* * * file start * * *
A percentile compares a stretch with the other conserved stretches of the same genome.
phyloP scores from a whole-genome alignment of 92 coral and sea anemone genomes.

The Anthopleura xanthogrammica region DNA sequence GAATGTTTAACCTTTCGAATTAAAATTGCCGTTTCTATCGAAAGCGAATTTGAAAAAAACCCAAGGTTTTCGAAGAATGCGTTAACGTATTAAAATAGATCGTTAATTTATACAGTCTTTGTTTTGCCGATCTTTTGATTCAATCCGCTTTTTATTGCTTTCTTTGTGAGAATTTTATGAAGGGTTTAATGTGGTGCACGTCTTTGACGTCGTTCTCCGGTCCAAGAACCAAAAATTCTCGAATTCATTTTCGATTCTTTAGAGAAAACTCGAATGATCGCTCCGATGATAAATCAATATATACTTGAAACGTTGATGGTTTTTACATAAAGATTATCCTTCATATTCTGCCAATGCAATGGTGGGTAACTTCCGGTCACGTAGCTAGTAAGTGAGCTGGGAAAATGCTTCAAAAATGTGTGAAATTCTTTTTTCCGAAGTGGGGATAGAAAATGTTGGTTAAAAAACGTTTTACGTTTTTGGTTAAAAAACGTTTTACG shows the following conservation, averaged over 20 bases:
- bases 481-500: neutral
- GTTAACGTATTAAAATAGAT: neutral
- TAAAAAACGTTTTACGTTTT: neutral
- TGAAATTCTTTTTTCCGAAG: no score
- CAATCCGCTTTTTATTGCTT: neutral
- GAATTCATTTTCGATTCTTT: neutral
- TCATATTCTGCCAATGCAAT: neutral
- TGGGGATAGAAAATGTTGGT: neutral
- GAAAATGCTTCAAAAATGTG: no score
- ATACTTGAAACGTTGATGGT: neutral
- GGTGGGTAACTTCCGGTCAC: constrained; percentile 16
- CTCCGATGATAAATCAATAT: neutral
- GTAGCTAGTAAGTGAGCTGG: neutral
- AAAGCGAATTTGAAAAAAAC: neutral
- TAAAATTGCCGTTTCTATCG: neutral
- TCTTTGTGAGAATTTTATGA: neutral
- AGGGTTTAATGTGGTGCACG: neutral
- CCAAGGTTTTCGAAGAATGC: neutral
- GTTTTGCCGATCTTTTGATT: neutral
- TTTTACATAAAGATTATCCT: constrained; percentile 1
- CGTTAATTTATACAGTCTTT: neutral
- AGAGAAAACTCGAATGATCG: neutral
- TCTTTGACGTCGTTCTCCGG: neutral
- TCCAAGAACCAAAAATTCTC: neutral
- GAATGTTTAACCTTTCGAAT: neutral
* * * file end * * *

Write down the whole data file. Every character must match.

A percentile compares a stretch with the other conserved stretches of the same genome.
phyloP scores from a whole-genome alignment of 92 coral and sea anemone genomes.

The Anthopleura xanthogrammica region DNA sequence GAATGTTTAACCTTTCGAATTAAAATTGCCGTTTCTATCGAAAGCGAATTTGAAAAAAACCCAAGGTTTTCGAAGAATGCGTTAACGTATTAAAATAGATCGTTAATTTATACAGTCTTTGTTTTGCCGATCTTTTGATTCAATCCGCTTTTTATTGCTTTCTTTGTGAGAATTTTATGAAGGGTTTAATGTGGTGCACGTCTTTGACGTCGTTCTCCGGTCCAAGAACCAAAAATTCTCGAATTCATTTTCGATTCTTTAGAGAAAACTCGAATGATCGCTCCGATGATAAATCAATATATACTTGAAACGTTGATGGTTTTTACATAAAGATTATCCTTCATATTCTGCCAATGCAATGGTGGGTAACTTCCGGTCACGTAGCTAGTAAGTGAGCTGGGAAAATGCTTCAAAAATGTGTGAAATTCTTTTTTCCGAAGTGGGGATAGAAAATGTTGGTTAAAAAACGTTTTACGTTTTTGGTTAAAAAACGTTTTACG shows the following conservation, averaged over 20 bases:
- bases 481-500: neutral
- GTTAACGTATTAAAATAGAT: neutral
- TAAAAAACGTTTTACGTTTT: neutral
- TGAAATTCTTTTTTCCGAAG: no score
- CAATCCGCTTTTTATTGCTT: neutral
- GAATTCATTTTCGATTCTTT: neutral
- TCATATTCTGCCAATGCAAT: neutral
- TGGGGATAGAAAATGTTGGT: neutral
- GAAAATGCTTCAAAAATGTG: no score
- ATACTTGAAACGTTGATGGT: neutral
- GGTGGGTAACTTCCGGTCAC: constrained; percentile 16
- CTCCGATGATAAATCAATAT: neutral
- GTAGCTAGTAAGTGAGCTGG: neutral
- AAAGCGAATTTGAAAAAAAC: neutral
- TAAAATTGCCGTTTCTATCG: neutral
- TCTTTGTGAGAATTTTATGA: neutral
- AGGGTTTAATGTGGTGCACG: neutral
- CCAAGGTTTTCGAAGAATGC: neutral
- GTTTTGCCGATCTTTTGATT: neutral
- TTTTACATAAAGATTATCCT: constrained; percentile 1
- CGTTAATTTATACAGTCTTT: neutral
- AGAGAAAACTCGAATGATCG: neutral
- TCTTTGACGTCGTTCTCCGG: neutral
- TCCAAGAACCAAAAATTCTC: neutral
- GAATGTTTAACCTTTCGAAT: neutral